In "Acute Chest Syndrome in Children with Sickle Cell Disease," coauthors Shilpa Jain, Women and Children's Hospital of Buffalo and Hemophilia Center of Western New York, Buffalo, and Nitya Bakshi and Lakshmanan Krishnamurti, Children's Healthcare of Atlanta, GA, examine the multiple factors that can contribute to a child's increased risk of ACS and proposed mechanisms by which ACS may develop. The researchers also provide a comprehensive review of the clinical features of ACS in this patient population, preventive approaches including the use of hydroxyurea, and what is needed to achieve a prompt diagnosis.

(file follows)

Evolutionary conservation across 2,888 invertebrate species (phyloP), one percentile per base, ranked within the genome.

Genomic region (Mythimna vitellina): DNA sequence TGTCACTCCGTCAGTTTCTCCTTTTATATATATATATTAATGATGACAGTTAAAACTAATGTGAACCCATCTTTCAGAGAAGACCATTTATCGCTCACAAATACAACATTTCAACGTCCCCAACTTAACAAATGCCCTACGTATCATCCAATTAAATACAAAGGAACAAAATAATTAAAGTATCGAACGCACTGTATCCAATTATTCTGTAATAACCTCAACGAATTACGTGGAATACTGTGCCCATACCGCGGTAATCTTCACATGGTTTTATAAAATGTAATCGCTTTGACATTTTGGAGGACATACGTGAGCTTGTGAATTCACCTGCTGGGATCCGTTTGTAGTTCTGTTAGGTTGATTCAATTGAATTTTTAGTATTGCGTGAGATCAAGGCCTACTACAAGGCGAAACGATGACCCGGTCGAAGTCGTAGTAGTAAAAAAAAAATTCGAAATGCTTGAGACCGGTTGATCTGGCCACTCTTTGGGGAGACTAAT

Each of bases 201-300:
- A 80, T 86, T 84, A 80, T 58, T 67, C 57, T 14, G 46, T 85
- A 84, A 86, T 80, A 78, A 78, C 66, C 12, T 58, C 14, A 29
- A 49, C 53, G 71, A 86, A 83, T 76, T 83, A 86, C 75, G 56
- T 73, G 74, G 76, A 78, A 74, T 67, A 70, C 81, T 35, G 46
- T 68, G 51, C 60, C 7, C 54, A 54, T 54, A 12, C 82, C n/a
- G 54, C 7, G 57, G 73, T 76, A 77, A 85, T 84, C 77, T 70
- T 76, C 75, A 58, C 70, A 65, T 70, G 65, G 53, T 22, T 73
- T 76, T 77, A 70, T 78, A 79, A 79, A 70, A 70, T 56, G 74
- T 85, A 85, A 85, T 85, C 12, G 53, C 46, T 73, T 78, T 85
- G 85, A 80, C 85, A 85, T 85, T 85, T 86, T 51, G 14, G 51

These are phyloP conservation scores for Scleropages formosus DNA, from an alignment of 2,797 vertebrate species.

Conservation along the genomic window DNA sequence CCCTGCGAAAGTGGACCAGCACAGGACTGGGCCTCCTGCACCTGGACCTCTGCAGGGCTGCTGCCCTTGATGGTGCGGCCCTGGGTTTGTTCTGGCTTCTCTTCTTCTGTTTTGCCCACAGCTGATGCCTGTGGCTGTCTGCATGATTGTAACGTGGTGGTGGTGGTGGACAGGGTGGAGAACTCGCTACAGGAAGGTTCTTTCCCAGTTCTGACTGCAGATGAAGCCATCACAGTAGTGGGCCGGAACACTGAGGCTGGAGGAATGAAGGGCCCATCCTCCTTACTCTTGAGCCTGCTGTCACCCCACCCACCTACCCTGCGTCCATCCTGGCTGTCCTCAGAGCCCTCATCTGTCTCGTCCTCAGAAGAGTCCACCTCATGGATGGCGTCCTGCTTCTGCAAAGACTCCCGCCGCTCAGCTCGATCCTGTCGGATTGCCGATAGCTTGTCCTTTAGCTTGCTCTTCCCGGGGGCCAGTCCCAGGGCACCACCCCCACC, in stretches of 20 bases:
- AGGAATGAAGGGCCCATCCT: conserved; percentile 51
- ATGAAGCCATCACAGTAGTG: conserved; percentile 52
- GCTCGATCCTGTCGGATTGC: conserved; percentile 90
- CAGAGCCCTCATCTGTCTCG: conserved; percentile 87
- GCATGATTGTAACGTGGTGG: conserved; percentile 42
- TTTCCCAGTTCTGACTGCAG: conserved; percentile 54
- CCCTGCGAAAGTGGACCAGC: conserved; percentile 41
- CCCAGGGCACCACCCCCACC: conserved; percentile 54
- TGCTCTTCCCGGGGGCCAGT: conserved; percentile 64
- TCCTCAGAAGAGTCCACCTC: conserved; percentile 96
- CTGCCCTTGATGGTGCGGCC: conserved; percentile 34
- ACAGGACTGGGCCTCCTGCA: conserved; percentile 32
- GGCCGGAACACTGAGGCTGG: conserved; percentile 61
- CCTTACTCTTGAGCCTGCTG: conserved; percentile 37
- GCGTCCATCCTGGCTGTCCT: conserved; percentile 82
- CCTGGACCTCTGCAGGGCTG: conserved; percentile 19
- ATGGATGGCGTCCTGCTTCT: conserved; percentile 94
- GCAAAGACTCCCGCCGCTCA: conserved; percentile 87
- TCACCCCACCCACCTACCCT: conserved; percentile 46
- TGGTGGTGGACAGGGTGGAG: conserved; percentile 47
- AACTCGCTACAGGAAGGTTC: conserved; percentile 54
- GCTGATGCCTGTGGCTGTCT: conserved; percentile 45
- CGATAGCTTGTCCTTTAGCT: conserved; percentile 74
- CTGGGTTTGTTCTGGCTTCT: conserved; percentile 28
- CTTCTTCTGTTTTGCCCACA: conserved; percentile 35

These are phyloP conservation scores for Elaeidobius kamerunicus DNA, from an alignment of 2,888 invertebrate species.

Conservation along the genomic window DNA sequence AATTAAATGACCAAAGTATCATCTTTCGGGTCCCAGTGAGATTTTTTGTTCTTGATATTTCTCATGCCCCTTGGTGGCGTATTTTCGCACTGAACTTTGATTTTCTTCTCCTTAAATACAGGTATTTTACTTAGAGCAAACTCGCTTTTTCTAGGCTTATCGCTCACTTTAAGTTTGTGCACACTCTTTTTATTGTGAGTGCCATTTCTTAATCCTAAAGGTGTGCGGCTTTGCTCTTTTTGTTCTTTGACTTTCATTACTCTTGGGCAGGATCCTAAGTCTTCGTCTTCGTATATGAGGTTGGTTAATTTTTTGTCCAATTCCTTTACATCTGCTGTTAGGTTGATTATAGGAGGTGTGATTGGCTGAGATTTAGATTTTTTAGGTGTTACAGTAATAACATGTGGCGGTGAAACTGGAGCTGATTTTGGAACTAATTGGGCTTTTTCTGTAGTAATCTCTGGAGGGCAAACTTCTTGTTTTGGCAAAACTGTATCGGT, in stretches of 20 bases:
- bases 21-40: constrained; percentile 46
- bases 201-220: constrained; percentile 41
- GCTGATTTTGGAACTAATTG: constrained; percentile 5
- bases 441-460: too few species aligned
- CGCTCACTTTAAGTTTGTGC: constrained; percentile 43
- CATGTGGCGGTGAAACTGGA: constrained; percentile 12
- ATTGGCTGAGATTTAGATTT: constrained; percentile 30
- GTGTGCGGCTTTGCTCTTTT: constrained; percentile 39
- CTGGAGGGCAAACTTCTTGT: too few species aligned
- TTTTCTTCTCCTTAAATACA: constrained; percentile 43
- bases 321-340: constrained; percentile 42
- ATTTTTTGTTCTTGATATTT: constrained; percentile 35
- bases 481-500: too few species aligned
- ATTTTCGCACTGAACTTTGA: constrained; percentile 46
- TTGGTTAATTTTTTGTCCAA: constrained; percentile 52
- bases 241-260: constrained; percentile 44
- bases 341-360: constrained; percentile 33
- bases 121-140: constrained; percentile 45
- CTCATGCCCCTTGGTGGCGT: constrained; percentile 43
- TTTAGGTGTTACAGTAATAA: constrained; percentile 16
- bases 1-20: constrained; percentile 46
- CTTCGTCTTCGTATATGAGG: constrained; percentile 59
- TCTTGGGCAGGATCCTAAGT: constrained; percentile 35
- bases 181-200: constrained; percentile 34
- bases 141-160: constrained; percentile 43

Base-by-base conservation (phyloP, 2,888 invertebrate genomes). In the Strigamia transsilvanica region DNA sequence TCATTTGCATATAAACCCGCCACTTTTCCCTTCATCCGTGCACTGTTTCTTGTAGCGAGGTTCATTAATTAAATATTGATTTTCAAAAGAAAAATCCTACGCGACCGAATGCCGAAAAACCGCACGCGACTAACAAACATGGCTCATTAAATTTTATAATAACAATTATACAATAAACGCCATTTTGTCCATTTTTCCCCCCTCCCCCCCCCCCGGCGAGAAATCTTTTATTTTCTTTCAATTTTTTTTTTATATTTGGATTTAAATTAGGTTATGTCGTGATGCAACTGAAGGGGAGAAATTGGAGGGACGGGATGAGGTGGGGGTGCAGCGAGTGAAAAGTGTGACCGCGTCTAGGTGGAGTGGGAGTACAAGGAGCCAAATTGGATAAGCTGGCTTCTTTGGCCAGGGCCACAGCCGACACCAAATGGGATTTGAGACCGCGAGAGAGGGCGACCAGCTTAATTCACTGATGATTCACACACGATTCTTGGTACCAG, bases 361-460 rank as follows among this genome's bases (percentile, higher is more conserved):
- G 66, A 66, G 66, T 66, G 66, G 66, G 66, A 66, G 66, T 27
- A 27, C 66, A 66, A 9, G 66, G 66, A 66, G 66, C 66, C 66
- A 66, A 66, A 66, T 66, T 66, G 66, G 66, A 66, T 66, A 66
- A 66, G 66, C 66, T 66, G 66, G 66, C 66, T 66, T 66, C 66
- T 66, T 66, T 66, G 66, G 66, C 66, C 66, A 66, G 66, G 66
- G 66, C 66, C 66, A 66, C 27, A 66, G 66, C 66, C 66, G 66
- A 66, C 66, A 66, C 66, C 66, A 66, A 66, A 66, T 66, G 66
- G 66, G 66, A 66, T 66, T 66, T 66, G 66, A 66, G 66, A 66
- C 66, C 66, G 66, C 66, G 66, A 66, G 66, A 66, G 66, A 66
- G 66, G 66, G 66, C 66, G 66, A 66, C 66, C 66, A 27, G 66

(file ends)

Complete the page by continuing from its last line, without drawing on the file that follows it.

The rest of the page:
‘Preventive approaches including the use of hydroxurea, effective therapies and pain control are discussed.’
"Management of acute chest syndrome is a major challenge for physicians and other healthcare providers caring for children with sickle cell disease. Not only can episodes recur but damage from repeated episodes can lead to pulmonary infarcts, fibrosis and deterioration in lung function." says Pediatric Allergy, Immunology, and Pulmonology Editor-in-Chief Mary Cataletto, MD, Professor of Clinical Pediatrics, Stony Brook University School of Medicine. "It is not only important to know how to recognize and treat an acute episode but to be able to implement long term management strategies to try and prevent future episodes."